Called to Minister: Vocational Discernment in the Contemporary Church edited by Tom Frame

(Barton Books; Canberra, 2009)

This volume by members of the St Mark’s National Theological Centre community, was written to speak to a fairly widespread confusion about the roles and calls of ministry in today’s church.  As such, it is a book I would be happy to give to intellectually oriented individuals if they were trying to discern their own ‘vocation’ – where they fitted in God’s economy and in the church.  This is largely because the writers speak so confidently of the underlying objectives of ministry – to equip the saints for the the building up of the church – and the work of the whole church – to be Christ’s ambassadors in the world.   Personally, I think it would be a fantastic outcome for the church if 9 out of 10 people who read this book were inspired to embrace non-ordained contexts in which to fulfill their commitment to Jesus, which is not out of the question given the inspiring chapters on the priesthood of all believers (by Heather Thompson) and the vocation of the laity (by Bruce Kaye).  I would also happily make this book prescribed reading for all those involved in institutional settings of ordained vocational discernment and training – most particularly because of such an inspiring couple of chapters on distinctive diaconal ministry (by Peter Pocock and a personal reflection by Peter Rose) which we would do well to recover.  Sadly lacking is an chapter on episcopal ministry.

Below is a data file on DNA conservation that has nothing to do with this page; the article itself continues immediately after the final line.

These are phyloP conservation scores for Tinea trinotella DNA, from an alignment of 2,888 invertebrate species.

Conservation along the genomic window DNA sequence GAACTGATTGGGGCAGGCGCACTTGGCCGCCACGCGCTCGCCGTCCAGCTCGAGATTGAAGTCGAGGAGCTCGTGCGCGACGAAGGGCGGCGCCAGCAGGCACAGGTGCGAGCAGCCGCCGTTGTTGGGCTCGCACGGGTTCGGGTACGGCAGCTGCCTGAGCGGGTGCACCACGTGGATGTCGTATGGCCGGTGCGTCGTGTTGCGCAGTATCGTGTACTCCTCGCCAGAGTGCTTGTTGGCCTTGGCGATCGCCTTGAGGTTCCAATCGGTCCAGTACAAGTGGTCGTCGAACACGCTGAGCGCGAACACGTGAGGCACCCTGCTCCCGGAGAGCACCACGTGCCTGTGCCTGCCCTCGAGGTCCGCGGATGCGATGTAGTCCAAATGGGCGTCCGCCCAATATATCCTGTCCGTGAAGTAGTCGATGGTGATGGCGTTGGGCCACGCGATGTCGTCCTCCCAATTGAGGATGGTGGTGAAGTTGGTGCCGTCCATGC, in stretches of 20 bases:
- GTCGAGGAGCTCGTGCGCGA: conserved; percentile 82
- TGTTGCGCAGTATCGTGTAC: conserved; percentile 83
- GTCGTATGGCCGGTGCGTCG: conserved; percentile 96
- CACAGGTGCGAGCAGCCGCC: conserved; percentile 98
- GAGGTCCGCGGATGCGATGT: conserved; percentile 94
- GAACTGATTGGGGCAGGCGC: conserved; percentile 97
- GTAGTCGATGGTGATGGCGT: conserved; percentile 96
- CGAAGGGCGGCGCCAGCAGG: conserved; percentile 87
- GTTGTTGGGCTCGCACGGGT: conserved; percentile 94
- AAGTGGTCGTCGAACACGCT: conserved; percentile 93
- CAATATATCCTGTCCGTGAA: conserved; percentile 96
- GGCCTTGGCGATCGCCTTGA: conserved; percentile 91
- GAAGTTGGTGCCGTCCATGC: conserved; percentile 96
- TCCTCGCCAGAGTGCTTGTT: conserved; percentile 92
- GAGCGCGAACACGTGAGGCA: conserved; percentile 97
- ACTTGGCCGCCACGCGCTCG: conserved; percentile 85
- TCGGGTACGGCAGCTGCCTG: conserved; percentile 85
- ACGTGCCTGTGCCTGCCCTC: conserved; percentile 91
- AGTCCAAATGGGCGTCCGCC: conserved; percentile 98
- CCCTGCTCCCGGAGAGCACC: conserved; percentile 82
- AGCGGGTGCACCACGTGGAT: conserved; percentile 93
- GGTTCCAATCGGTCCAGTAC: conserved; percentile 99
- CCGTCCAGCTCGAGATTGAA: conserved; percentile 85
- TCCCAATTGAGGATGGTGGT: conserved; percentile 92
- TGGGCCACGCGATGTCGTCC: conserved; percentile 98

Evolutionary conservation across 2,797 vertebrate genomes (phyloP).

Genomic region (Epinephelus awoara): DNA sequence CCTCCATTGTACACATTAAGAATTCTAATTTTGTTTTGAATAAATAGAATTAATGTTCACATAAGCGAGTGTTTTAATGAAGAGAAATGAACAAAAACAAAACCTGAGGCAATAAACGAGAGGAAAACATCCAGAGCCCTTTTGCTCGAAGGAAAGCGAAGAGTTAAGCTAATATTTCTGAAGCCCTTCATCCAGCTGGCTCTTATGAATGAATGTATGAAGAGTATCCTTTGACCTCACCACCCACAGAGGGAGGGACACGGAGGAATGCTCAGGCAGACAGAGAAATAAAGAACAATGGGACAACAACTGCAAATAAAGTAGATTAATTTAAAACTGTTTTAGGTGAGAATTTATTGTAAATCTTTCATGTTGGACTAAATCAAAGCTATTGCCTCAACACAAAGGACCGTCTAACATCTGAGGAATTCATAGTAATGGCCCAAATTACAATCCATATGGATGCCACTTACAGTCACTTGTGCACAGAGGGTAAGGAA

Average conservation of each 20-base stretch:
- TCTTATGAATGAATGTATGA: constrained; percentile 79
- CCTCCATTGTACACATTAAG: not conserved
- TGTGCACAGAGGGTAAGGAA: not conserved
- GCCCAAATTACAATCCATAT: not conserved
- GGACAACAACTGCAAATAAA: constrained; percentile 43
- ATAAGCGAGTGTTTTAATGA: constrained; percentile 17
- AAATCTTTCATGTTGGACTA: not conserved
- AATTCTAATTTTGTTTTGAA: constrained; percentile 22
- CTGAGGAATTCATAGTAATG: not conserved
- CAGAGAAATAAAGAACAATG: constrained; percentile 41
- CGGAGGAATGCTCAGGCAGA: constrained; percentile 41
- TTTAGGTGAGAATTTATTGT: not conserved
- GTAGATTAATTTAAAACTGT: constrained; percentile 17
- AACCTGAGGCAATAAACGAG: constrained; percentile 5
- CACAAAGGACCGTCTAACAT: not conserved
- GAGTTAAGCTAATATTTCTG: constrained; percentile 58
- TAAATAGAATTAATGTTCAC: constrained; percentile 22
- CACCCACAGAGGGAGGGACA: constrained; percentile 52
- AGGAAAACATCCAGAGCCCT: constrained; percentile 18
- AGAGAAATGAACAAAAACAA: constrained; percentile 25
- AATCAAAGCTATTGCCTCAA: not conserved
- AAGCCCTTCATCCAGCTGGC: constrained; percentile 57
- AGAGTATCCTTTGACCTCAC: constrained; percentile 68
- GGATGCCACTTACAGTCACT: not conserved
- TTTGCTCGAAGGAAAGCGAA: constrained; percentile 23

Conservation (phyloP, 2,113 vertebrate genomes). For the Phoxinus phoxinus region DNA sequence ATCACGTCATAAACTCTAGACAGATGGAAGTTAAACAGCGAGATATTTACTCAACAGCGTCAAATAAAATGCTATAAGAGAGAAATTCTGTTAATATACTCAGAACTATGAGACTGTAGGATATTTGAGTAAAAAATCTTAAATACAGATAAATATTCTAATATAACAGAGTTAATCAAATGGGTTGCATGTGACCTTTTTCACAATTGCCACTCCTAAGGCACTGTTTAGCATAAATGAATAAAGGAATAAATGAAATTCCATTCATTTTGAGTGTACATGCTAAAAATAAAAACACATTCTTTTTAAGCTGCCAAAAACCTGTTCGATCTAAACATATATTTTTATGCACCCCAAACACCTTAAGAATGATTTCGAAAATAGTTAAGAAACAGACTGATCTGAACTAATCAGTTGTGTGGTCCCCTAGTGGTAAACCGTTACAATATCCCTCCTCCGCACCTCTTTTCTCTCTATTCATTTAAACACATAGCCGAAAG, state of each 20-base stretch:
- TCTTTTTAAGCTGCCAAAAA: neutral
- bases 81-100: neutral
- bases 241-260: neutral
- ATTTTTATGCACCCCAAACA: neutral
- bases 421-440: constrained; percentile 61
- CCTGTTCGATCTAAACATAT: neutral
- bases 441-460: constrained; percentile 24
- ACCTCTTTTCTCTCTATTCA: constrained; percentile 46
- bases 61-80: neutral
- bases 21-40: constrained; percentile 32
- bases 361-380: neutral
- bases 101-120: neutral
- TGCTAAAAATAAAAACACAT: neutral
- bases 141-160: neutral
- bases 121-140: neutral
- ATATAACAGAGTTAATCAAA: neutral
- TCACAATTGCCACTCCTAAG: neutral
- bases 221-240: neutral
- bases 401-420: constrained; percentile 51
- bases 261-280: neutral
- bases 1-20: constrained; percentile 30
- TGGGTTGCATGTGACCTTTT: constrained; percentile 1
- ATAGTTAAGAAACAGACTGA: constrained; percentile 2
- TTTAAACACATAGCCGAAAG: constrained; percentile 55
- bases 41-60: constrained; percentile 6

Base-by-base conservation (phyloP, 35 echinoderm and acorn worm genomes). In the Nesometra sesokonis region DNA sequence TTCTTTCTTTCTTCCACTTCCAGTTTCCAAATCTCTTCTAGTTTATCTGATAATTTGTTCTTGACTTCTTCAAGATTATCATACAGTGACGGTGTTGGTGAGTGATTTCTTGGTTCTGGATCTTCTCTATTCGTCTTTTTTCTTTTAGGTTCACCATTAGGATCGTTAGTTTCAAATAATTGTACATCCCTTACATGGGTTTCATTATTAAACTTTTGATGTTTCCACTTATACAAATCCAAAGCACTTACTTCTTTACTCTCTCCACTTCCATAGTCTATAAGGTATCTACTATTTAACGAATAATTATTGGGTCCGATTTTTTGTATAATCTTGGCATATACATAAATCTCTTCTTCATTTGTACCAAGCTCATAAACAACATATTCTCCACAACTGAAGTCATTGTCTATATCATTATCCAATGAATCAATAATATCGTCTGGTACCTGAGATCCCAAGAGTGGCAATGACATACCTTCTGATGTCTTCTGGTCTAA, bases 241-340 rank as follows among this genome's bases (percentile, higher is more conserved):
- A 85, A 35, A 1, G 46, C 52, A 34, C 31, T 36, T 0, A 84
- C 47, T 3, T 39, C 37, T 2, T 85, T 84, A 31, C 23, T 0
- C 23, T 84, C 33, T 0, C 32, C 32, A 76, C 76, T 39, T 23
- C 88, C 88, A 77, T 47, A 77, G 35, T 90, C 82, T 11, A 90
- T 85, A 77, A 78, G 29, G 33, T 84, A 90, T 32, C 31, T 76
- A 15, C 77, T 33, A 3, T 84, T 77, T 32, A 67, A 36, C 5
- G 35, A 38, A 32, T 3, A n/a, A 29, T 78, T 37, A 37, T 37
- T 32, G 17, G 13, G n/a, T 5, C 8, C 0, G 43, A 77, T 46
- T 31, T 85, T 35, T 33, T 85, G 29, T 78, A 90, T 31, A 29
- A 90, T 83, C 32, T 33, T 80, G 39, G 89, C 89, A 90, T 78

Favourite quote?  From Sarah Bachelard on ‘Spiritual Maturity and Ministerial Obligation’:

The robustness of our faith, however, does not primarily relate to the fervour of our conviction or the inflexibility of our orthodoxy.  It is much more about the depth at which we inhabit the truths of the gospel, discovering how they transform our lives in concrete ways – how we relate to time and the material world, the freedom we have to befriend those who are unwanted and despised, the joy and the peace with which we are enabled to contemplate our death and the frustration of our ambition.  The gospel is an invitation into a new way of living, a new way of experiencing the world and its limits.”

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